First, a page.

It is easy to grow weary over the wars in Iraq and Afghanistan. As for me, a former Marine, I ache for the families of the men and women who have paid the ultimate price. But I also know why our military personnel are doing what they are doing. They enlisted, as I did many years ago, to defend our nation and to defend liberty. And in Iraq and Afghanistan, they truly do see themselves as liberators.
And while the reasons for service are the same, there is no doubt the times are different. Instead of waves of North Korean soldiers and Chinese tanks (as I was trained to confront), our service men and women must deal with roadside bombs and 14-year-old suicide bombers.
"We are currently locked in an insurgent war, one that's likely to go on for a very long while," writes Dick Couch, author of Chosen Soldier: The Making of a Special Forces Warrior. Today, the enemy is woven into the civilian communities where our soldiers fight. So to root them out, our military must gain the trust of the people.
"Simply stated, if we lose or fail to gain the popular support of the people, we lose it all," writes Couch. "Our initial victories in Afghanistan and Iraq will have been for nothing."
According to Robert Kaplan, author of the book Imperial Grunts, "[T]he next few decades will see a blending of the . . . rudimentary techniques of counterinsurgency and unconventional warfare (in which language skills could trump technology) with the use of heavy bombers and other conventional assets."
In Chosen Soldier, Couch describes the critical need for Army special forces in this war—that is, the Green Berets. These soldiers not only battle physically—but intellectually. They infiltrate the culture, win over the locals, and gather critical information about embedded terrorists.
For example, do you recall that deck of cards depicting Saddam Hussein's Baathist loyalists? "Thirty-nine of the forty-six rogues in that deck," writes Couch, "were captured by, or taken into custody as a result of intelligence developed by Army Special Forces." It is that kind of on-the-ground intelligence that will one day snare bin Laden.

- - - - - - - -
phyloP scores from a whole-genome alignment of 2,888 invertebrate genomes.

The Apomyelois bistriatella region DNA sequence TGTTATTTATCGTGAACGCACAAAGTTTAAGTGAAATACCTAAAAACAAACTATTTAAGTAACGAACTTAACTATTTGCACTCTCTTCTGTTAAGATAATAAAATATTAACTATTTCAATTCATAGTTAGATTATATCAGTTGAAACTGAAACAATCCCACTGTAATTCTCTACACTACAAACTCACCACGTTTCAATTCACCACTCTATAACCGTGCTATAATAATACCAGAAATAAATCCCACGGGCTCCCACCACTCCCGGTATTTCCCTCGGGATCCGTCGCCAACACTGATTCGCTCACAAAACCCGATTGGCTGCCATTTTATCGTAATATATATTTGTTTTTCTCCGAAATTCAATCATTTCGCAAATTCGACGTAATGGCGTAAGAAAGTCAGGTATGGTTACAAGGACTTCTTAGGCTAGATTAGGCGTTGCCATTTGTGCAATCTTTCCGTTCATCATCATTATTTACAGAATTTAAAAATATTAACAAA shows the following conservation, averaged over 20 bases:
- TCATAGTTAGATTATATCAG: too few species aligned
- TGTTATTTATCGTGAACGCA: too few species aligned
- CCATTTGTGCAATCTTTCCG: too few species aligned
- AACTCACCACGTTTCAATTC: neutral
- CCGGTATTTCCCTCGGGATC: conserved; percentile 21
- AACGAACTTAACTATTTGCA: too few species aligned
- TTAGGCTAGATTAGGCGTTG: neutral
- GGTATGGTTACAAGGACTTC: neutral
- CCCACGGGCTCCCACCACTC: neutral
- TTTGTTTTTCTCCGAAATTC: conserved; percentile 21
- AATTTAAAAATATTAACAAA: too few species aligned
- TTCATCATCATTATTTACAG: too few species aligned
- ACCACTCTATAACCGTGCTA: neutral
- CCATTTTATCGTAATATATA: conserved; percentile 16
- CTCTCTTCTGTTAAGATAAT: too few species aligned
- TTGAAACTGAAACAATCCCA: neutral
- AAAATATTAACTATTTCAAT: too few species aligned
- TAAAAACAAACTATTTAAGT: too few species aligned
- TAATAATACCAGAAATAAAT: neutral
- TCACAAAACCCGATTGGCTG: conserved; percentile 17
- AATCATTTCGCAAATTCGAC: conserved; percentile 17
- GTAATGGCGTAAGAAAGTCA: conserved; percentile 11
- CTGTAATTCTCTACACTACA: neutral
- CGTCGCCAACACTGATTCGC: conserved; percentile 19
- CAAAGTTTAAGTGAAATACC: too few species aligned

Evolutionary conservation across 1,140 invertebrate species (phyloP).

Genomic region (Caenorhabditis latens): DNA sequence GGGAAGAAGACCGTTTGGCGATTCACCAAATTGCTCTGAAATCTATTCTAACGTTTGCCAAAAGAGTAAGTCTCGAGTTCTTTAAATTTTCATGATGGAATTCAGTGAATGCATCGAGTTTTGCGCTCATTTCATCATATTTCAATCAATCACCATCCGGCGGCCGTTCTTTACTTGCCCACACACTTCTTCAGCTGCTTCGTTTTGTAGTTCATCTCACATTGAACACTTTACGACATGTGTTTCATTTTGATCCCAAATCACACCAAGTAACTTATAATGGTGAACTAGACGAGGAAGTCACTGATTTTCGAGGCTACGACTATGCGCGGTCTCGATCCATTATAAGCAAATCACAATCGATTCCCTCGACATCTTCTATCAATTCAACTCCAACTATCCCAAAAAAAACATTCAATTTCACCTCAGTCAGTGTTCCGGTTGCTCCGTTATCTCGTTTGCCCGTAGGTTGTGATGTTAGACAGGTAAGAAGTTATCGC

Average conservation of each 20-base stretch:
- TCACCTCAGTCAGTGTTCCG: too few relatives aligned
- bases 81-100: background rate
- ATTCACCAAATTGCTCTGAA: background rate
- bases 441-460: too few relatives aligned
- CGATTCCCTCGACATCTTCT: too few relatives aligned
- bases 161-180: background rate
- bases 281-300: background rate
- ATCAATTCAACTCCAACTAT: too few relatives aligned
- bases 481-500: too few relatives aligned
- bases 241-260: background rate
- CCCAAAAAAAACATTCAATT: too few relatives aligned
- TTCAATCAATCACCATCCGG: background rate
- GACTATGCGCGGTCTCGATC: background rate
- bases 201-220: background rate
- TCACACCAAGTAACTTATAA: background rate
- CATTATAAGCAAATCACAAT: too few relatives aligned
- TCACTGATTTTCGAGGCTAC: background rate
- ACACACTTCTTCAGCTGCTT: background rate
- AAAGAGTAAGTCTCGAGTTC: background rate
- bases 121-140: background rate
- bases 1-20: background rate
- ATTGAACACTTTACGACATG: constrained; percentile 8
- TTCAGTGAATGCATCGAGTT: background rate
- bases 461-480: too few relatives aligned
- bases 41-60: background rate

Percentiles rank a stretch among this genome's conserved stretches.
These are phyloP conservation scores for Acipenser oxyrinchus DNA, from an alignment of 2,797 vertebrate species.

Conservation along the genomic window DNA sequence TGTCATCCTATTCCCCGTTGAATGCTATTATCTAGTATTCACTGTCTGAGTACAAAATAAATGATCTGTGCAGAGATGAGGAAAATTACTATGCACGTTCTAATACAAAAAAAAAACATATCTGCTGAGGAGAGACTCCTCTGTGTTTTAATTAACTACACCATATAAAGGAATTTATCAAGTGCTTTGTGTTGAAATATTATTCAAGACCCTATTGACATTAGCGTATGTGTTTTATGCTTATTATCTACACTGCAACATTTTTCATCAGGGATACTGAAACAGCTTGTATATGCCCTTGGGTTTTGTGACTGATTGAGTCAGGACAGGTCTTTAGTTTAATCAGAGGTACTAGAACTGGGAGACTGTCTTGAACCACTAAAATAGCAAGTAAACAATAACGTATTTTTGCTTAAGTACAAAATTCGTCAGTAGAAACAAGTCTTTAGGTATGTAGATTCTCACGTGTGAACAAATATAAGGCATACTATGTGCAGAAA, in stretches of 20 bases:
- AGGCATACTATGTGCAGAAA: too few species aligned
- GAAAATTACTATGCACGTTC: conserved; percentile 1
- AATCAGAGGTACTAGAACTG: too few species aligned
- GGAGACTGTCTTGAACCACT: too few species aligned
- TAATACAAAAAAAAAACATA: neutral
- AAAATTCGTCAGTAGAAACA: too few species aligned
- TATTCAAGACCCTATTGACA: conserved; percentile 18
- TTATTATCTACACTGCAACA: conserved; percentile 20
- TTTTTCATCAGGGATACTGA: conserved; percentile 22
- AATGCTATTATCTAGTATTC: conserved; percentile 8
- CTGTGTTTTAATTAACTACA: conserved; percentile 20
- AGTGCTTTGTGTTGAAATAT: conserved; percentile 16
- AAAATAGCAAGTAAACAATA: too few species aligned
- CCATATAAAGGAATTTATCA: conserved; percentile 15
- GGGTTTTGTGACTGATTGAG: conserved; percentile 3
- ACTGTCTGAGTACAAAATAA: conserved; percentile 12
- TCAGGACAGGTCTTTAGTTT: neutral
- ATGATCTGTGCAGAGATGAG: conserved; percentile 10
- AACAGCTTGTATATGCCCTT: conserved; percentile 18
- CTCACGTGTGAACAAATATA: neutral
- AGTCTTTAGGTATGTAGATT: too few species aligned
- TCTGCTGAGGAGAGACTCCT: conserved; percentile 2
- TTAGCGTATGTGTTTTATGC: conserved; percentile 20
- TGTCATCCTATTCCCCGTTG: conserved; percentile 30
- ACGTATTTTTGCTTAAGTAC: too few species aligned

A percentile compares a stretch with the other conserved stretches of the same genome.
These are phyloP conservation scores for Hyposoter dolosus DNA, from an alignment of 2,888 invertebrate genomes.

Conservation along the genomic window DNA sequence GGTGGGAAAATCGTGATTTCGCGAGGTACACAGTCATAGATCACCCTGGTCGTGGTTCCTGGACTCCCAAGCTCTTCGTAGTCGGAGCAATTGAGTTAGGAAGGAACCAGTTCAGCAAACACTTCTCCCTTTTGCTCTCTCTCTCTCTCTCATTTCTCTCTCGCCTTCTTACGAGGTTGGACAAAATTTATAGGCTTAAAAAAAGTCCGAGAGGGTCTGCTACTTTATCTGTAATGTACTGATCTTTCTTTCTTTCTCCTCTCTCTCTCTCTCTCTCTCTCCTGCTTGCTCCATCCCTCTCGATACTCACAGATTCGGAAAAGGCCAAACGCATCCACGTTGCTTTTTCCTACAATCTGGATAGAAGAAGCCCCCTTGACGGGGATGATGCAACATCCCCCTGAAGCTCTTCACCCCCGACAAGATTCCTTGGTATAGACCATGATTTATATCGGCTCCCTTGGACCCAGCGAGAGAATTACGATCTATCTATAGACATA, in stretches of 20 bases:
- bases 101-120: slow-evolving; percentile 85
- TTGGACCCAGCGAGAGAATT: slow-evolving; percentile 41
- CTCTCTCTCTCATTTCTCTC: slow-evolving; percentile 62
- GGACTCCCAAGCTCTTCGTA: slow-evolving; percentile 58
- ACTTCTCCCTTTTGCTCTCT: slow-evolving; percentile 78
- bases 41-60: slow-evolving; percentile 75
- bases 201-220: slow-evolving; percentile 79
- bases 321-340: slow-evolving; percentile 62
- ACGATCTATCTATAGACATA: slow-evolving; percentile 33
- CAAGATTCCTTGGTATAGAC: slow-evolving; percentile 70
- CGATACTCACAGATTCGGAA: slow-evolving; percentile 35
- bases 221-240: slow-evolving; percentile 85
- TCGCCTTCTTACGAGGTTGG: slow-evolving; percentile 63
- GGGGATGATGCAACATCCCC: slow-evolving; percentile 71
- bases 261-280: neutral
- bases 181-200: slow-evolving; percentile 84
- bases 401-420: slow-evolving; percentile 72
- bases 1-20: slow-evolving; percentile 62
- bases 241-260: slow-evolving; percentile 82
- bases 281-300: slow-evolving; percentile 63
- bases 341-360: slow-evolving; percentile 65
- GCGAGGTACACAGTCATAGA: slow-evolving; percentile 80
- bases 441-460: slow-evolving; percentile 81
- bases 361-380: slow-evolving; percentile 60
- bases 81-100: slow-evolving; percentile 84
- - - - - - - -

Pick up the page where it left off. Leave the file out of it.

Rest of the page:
The Green Beret is not looking to see how many insurgents he can kill, but rather how many he can "get [the local citizenry] to kill—or to expose or expel from their village." The Green Beret works to change the culture he is in: from fear to freedom. As such, the Green Beret not only is a warrior, but a teacher.
The motto of the Green Berets is "De Oppresso Liber," or "To Liberate the Oppressed." Having liberated the people of Iraq from Saddam and the people of Afghanistan from the choking grip of the Taliban, our Green Berets—and all of our men and women in uniform—risk their lives every day to help the Iraqis and Afghans rule themselves in peace, free from totalitarianism and terrorism.
Sure, we all want these wars to be over. But while they last, so long as our fighting men and women are in harm's way, they deserve our full support: from the President, to the Congress, to the media, to the people in the pews.
I hope you will join me today on this 4th of July, the birthday of American independence and freedom, in praying for the safety of the members of our armed forces who are in harm's way. They deserve no less, and much, much more.